The Perfect Spots to Throw a Chatterbait

Now, let's answer the question, where is the ideal spot to throw away your chatterbait?

  • In Weeds and Grass

    Chatterbaits are designed to slide through vegetation that will get spinners and crankbaits. As such, gearing up with a single hook is a good option because they work like jigs, swim like crankbaits, and vibrate like a spinner on steroids.

  • In Dirty Water Column

    Chatterbaits also work well in dirty water, especially if the water contains a touch of breeze. If you throw your chatterbait here, you are similarly just throwing it in generally the very same conditions that favor spinners. That is the proven and tested way of going about your chatterbait. However, a lot of anglers depend on them in clear water as well. So, keep that in mind while putting things into perspective.

  • In Clean Water

    Lastly, chatterbaits also work great in clear water, particularly one that is under 60 degrees. This is in contrast to the popular belief that chatterbaits are only for filthy water. Well, news flash, it's not. In fact, if you just give it a try, particularly when the bass is excessively drowsy for spinners, you will be surprised as to how effective they can be in clear water.

Chatterbait Fishing: Tips and Techniques

Here are some tips and techniques to note for your next chatterbait adventure:

Slow Down

For the most part, chatterbaits work at their best when fished slowly yet surely, whether that's rolling them over and around a rock pile or popping them delicately from a weed bed.

Also, you wouldn't want to burn your chatterbaits through the water, right? So, take it slow and just be patient while waiting for the lure to work and get you your first catch. That is, only if you do them right and correctly.

Execute the Measures

If you're done putting chatterbaits into slow motion, why don't you do the action and actively work them? After all, a robotic retrieve will definitely not wring the most from them. So, make some quick pumps of your rod, wriggle it aggressively, and make some other actions just enough to get the blade moving and the trailer swimming.

First is the pop-and-reel method. To start, you need to let your lure sink to the bottom. After that, you need to pop it with a quick pump of your rod, retrieving it back after a few seconds. Next, let the chatterbait fall again and repeat the process. If you are using a craw trailer, this method of popping and reeling is a very good option for you.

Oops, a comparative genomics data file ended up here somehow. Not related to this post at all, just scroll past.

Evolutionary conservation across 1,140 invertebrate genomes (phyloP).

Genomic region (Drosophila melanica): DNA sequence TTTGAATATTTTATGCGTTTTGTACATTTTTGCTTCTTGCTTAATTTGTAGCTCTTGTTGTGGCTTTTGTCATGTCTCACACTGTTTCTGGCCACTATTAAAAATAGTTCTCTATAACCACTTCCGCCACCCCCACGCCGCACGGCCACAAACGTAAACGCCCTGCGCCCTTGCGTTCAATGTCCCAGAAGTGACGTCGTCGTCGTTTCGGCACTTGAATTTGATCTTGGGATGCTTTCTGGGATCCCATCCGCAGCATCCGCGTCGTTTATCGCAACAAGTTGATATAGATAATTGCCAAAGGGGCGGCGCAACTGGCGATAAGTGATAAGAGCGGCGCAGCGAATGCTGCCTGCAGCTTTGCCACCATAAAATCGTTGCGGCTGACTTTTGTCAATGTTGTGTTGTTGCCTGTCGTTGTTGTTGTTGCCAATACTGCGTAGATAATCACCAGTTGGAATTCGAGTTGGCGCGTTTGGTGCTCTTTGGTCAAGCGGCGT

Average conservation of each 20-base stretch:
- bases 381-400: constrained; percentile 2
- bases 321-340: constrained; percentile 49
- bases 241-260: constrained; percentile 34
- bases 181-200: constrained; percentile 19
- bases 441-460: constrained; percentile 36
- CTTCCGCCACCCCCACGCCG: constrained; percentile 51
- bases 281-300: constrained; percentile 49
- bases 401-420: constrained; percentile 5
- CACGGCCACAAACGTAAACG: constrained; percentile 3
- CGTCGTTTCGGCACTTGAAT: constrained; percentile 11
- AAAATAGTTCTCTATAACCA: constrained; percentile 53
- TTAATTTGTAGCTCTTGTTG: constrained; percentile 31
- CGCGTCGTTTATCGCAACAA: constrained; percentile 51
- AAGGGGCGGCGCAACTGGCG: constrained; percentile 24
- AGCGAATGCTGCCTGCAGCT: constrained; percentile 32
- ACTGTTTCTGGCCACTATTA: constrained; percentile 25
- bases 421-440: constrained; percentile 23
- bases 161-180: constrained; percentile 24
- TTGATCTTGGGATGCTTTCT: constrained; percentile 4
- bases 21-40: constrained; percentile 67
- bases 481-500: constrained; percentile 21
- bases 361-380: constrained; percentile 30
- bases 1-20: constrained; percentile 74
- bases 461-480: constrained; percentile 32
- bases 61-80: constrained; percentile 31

Second is the slow, steady retrieve method. Whether you are in flukes or craw, this is a must-try method. This can be between the skirt, the blade, and those trailing bits of soft plastic. Just don't zip your chatterbait over the tops of weed beds to avoid negative effects.

Lastly, chatterbaits can also hop along the bottom. Through this, you can work your chatterbait like a jig and let it rise and fall to the bottom, whether in short hops or jumps. If you are in an area of cool water, you need to go low and slow with your presentation since the bass is most likely hovering in the depths of the water. Still, this is only recommended; you can still try this technique at any season you wish.

The Different Ways to Fish a Chatterbait

The Different Ways to Catch a Fisherbait

Split-tail Grubs

This trailer on a bladed jig will give the lure some additional length and expanded tail activity. This style of trailer works best as a finesse presentation of Chatterbait. As such, when the bass is fussy due to super evident fishing tension or clear water conditions, this trailer works very well so. Furthermore, it is likewise great for Chatterbaits when you need to fish the bladed jig in vegetation due to the fact that the grub is smoothed out and floats through the grass. Ultimately, complicated and bulky trailers or the ones with appendages are more prone to bogging down in the weeds.

This is a must-try trailer you ought to try since it can catch abundant bass and other quality fish in the waters.


The next trailer you should try is this soft jerk bait, which is an ideal bladed jig trailer all year round. However, if you want to increase your chances of earning a catch, take note of seasons such as summer, fall, and winter when bass feed mainly on shad. When connected to the rear of a Chatterbait, the Fluke mimics the same gliding action as a swimming shad.

If you feel adventurous enough, try this combination any time you see shad flicking on the surface level or chunks of baitfish on your hardware. You can toss it around the shallow cover, such as rocks, grass, and stumps, to catch into action bass ambushing baitfish.

Plastic Craws